Another method for making applesauce is to use a crockpot. I gave this one try and was not thrilled. But I am going to try again. One advantage to this method is you don't have to worry about scorching. You also don't have to watch the pot. BUT you must not leave the crock pot lid on (this is what ruined my crockpot applesauce experience). Cook the apples "open kettle" or you will have watery applesauce (not good). With the lid on = too much steam which translates = watery applesauce.
Any questions???

Monday, October 5, 2015

A House Tour This Weekend

This past Sunday I took myself on the Perinton Historical Society's 35th annual house tour. My town was founded in 1793 by Glover Perrin. The town has a rich history as, I'm sure, most small towns do.

This year the homes on the tour were all on the same street so you could just park your car and walk the tour. All the houses on this year's tour were built in the early 20th century.

Our Historical Society and Historical Museum are both completely volunteer staffed. This tour is one of several fund raising events that keeps this treasure up and running. I am happy to support it.

Each house had a chair or chairs outdoors so visitors could put "booties" over their shoes to protect the homeowners floors and carpeting. When visitors were finished using their "booties", they were deposited into the colorful shopping bags you'll see next to the outdoor chairs.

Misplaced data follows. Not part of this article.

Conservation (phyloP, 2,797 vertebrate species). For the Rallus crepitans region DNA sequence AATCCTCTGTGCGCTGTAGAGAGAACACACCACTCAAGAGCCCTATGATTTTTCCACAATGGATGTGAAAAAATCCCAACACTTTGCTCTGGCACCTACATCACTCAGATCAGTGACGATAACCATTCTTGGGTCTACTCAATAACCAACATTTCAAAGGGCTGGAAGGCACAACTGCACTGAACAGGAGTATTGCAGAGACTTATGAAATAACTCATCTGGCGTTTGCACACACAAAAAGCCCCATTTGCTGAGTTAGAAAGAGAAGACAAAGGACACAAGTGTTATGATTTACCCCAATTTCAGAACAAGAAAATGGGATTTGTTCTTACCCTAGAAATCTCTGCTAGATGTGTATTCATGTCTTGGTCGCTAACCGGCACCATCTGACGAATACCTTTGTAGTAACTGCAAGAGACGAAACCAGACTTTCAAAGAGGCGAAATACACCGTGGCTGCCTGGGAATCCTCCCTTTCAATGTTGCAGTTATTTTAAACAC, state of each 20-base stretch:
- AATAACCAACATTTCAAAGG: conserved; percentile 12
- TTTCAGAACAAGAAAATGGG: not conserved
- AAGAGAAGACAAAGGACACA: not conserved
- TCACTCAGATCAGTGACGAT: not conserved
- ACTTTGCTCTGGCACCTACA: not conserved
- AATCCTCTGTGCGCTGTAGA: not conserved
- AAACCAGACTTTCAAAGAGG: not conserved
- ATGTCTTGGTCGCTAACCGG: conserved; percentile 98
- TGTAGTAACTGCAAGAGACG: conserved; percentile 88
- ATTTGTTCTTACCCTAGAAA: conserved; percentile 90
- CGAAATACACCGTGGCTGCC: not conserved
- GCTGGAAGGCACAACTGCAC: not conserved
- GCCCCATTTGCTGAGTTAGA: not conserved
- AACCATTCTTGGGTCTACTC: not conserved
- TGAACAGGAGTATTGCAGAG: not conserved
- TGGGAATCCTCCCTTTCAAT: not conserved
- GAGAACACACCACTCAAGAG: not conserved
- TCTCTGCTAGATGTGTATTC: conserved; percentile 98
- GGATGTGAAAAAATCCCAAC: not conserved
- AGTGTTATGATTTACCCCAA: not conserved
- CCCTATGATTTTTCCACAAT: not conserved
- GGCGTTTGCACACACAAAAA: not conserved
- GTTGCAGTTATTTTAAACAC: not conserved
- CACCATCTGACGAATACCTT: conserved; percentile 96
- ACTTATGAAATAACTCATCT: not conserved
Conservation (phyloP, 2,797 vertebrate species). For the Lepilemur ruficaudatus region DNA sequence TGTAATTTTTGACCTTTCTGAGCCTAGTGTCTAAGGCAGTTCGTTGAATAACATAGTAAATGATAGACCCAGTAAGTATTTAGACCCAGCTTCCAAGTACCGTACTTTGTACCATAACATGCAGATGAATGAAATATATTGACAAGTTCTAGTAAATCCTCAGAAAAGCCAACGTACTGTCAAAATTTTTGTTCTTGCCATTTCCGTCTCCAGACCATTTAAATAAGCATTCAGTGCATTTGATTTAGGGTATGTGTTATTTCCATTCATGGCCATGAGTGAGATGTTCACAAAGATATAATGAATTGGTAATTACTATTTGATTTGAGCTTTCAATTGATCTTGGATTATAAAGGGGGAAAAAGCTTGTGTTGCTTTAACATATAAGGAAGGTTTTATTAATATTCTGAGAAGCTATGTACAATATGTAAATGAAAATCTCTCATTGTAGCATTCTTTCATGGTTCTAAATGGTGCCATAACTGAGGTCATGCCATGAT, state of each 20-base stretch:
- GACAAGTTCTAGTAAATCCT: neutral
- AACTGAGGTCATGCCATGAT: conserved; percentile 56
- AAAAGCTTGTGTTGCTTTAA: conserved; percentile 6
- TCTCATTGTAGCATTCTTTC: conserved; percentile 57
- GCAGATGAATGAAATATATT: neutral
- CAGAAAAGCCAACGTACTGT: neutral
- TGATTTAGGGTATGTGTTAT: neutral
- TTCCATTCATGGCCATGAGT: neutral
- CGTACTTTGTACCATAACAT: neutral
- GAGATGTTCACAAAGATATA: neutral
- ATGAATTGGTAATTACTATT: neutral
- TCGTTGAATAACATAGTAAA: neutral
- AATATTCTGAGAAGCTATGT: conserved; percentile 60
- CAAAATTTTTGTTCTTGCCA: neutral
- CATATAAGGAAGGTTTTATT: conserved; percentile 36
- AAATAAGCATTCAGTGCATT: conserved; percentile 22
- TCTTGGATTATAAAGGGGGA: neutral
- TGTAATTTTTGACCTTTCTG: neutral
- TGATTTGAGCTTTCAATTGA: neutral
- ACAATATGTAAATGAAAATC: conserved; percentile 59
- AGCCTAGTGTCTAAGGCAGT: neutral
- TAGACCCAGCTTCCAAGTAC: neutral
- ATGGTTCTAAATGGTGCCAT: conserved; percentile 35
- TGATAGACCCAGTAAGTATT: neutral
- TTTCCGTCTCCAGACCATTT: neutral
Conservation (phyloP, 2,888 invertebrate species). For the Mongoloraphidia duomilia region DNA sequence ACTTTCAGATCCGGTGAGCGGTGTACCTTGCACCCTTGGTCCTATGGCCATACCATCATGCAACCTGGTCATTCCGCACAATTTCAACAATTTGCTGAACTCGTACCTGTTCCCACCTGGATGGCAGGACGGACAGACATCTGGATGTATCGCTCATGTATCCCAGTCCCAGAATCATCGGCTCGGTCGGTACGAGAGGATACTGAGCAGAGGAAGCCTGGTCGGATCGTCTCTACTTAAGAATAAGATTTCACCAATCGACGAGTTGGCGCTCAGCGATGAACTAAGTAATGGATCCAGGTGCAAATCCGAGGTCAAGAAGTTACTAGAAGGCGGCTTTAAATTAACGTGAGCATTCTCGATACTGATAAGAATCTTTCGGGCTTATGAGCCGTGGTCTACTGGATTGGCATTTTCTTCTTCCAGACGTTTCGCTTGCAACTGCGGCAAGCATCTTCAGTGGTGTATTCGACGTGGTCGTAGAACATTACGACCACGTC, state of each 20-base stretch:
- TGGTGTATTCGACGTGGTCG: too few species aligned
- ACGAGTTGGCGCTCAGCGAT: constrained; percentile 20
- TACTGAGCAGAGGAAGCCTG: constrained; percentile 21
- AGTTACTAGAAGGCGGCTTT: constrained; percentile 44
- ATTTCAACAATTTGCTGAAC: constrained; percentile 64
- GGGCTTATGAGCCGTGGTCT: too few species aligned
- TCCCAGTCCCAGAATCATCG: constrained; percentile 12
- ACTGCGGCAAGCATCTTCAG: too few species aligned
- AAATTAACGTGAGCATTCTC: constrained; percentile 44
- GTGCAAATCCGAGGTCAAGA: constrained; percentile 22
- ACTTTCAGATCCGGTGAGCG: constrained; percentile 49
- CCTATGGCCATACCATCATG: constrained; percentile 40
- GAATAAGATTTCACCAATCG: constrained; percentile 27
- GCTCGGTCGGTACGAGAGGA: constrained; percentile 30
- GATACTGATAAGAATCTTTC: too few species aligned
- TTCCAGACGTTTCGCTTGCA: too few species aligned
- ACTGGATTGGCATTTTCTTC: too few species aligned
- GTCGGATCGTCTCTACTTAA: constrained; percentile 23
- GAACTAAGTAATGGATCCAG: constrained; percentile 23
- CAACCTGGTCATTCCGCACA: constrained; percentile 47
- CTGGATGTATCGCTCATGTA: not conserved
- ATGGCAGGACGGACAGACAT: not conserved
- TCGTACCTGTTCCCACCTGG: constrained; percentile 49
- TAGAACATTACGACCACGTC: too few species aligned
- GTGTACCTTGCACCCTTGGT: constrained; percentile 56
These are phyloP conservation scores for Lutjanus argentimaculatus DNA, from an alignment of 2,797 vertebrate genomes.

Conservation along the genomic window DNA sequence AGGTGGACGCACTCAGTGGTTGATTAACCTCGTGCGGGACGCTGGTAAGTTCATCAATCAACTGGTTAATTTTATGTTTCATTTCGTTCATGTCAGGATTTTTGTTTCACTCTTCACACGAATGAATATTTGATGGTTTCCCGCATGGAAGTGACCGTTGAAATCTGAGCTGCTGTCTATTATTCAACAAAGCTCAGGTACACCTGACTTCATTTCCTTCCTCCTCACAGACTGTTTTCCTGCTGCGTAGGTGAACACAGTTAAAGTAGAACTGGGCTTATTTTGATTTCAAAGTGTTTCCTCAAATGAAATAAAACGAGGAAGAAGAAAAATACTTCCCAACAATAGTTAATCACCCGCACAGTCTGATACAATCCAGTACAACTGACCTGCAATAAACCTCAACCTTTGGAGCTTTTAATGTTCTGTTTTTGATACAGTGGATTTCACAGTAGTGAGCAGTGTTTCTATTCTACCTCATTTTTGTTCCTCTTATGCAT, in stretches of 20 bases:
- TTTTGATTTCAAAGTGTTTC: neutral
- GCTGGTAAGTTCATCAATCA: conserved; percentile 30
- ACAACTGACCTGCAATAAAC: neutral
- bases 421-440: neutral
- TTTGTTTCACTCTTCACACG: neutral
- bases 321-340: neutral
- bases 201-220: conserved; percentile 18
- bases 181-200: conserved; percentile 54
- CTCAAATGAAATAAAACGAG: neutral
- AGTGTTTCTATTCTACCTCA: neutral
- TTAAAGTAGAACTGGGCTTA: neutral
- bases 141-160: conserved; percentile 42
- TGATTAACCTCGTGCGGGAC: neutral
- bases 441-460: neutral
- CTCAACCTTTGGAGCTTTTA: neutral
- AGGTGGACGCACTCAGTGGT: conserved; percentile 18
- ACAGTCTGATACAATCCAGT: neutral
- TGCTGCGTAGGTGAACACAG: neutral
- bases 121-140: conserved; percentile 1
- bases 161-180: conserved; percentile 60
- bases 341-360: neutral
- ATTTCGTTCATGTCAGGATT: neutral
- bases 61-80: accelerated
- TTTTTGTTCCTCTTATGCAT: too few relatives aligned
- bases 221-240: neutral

This apple tree, loaded with big, shiny apples was in the garden of one of the houses.
The tour afforded the tour-goers a peek at the first floor of each home. A docent was present at each one. They gave a little capsule of the history of each house.
This little house was, by far, my favorite. It's the Cape Cod style. Note the clematis growing over the garage door and the wisteria over the front entrance. This inside had a very Key West vibe, clean, white, open, airy. The homeowners vacation there and their northern home is a lovely reminder of their relaxing times in Key West.

There was a secluded spa in the backyard.
This weathered lattice created the seclusion of this home's garden. I couldn't resist taking pictures everywhere I could at this house. I would move in tomorrow if they would let me.
                       A small Autumn gourd vignette on a side porch of the same favorite house.

I think this home owner so honored the unknown visitors to their home on this bright sunny house tour day. This is a window box on the side of the house, just brimming with cabbages, gourds, and everlastings. I found it so enchanting. I think I would love to know these folks.

There were 7 houses on the tour and as you can see I was charmed by one in particular. I just used my phone cam to take the pictures. Sorry they are the best quality.

Hope you enjoyed seeing the tour with me.